Define the frequency variance as: $$ \sigma^2 = \int^\infty_{-\infty}\omega^2 P(\omega) d\omega$$ Where $P(\omega)$ is the spectral density function, which is the same as normalized power. Therefore, $$ \sigma^2 = \frac{\int^\infty_{-\infty}\omega^2 X(\omega)\bar{X}(\omega) d\omega}{\int^\infty_{-\infty} X(\omega)\bar{X}(\omega) d\omega}$$

$X(\omega)$ is the Fourier transform of the signal $x(t)$. We can rewrite the numerator ($v$) as:

$$ v = \int^{\infty}_{-\infty}(i \omega X(\omega)e^{i\omega t})(-i \omega \bar{X}(\omega)e^{-i\omega t}) d\omega$$ $$ = \int^{\infty}_{-\infty}|i \omega X(\omega)e^{i\omega t}|^2 d\omega$$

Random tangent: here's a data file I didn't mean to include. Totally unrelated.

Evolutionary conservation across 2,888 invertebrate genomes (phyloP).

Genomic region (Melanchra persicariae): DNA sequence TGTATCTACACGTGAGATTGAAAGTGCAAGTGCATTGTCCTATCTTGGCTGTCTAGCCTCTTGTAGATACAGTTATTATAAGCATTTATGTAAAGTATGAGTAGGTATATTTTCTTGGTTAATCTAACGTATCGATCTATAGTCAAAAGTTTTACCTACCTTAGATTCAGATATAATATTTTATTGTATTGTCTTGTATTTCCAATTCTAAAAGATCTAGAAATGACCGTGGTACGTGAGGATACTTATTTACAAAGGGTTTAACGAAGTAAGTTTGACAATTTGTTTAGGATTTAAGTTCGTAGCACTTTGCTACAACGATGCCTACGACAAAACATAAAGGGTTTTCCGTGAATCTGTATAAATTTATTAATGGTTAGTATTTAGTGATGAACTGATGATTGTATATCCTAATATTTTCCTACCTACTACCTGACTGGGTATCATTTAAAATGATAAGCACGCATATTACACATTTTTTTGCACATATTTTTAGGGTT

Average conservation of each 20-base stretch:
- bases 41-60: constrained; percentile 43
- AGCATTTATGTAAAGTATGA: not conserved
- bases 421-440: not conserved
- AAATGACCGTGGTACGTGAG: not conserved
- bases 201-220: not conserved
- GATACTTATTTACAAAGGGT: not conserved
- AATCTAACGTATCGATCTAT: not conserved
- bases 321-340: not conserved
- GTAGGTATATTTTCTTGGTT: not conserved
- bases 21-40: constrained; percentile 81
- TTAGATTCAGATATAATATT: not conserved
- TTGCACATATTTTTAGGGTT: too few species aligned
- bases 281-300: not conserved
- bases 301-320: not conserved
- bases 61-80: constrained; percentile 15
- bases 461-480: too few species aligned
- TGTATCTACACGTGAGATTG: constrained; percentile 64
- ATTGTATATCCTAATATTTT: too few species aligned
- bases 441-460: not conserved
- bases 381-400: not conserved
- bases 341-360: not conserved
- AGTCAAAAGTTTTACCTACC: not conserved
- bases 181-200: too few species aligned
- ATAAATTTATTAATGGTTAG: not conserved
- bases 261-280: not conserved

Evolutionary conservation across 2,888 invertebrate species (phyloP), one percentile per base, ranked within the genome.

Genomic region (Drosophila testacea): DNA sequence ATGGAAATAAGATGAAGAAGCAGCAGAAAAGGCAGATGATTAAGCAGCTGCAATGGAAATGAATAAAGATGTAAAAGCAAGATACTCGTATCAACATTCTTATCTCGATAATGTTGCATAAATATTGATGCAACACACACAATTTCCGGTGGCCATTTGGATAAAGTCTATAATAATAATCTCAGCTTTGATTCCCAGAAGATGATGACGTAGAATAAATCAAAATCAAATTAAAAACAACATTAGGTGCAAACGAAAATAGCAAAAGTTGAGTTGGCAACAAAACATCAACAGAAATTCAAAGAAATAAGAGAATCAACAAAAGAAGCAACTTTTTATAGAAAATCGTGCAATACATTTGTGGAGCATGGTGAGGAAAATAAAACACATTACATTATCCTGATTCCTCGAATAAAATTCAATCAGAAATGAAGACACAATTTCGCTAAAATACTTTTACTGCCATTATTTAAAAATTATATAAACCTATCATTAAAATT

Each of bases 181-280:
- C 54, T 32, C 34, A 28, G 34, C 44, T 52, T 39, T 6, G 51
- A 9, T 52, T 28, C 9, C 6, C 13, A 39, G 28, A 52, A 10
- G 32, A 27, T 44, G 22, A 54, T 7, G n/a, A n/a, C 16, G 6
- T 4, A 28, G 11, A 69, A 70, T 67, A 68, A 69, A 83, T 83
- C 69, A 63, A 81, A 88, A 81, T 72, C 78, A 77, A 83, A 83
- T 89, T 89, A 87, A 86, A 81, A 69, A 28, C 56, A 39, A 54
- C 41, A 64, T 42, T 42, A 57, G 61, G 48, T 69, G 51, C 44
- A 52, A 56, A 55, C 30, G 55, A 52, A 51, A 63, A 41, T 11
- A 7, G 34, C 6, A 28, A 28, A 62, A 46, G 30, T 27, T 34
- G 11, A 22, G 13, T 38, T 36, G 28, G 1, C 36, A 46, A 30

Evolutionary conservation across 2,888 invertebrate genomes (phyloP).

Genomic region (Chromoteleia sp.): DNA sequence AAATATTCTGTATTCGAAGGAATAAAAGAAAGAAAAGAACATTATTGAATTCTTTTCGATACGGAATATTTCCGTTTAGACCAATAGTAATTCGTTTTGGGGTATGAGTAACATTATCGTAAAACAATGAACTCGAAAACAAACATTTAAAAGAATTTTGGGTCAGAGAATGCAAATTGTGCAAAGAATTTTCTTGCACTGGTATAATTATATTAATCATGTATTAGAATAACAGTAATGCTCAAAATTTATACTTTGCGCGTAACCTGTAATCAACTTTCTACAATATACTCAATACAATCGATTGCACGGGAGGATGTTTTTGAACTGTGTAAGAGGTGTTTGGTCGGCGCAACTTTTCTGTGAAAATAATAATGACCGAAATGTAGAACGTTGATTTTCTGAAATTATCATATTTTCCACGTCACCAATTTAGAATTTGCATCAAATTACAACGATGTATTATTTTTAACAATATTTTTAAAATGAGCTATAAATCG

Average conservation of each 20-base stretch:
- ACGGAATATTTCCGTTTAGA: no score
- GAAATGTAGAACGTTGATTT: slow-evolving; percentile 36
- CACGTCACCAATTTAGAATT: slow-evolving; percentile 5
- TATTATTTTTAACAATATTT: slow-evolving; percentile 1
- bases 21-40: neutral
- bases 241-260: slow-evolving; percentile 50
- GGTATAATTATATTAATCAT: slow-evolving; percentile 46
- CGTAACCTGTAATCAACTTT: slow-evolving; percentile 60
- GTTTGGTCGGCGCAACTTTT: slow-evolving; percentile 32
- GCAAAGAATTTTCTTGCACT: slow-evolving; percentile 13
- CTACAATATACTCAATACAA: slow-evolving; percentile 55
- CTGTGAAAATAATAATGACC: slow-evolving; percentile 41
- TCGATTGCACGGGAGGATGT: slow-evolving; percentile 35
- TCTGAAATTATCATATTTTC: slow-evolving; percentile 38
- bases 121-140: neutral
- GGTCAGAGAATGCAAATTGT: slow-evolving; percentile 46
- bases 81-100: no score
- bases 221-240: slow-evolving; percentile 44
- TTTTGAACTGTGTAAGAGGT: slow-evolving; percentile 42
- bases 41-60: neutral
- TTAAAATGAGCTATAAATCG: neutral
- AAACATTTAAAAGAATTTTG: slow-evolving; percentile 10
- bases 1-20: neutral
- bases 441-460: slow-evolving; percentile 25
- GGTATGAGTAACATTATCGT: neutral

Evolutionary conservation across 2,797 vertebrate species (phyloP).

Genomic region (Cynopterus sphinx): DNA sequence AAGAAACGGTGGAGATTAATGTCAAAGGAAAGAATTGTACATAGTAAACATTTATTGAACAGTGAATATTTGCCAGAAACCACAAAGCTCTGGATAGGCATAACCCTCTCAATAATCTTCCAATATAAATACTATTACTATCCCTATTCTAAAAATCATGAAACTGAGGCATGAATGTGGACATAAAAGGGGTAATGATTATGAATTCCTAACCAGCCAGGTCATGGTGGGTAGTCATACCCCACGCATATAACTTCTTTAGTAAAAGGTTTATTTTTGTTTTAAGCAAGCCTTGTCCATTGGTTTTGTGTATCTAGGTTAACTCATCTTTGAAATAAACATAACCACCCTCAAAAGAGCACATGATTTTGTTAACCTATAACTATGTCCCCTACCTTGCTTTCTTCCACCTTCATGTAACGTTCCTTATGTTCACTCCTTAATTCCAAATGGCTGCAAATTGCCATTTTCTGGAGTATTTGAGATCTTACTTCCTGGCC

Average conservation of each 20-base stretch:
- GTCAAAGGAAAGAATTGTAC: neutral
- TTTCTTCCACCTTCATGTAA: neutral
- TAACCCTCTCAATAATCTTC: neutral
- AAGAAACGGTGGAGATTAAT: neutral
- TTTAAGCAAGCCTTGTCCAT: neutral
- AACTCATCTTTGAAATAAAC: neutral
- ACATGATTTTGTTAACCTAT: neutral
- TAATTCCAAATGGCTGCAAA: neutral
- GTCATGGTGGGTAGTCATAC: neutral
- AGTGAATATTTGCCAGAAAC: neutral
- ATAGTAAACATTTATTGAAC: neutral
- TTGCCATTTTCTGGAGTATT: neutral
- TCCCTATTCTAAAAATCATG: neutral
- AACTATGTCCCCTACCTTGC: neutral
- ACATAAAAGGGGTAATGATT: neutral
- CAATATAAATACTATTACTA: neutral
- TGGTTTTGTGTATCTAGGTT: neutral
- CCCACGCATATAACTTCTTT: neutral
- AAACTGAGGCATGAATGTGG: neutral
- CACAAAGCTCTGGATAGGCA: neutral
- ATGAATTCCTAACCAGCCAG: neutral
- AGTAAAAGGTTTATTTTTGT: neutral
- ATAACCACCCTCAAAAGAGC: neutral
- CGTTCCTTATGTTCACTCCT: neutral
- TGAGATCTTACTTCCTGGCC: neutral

I am trying to relate $v$ to the following expression of the gradient of the signal $x(t)$: $$ \frac{dx(t)}{dt}=\int^{\infty}_{-\infty} i \omega X(\omega)e^{i\omega t} d\omega$$

However, all I can come up with is the following inequality:

$$v \geq \left(\frac{dx(t)}{dt} \right)^2 $$

which doesn't make sense since $v$ is independent of time (and frequency) but $\left(\frac{dx(t)}{dt} \right)^2$ is dependent on time.

What is the best way to express $v$ in terms of $\frac{dx(t)}{dt}$?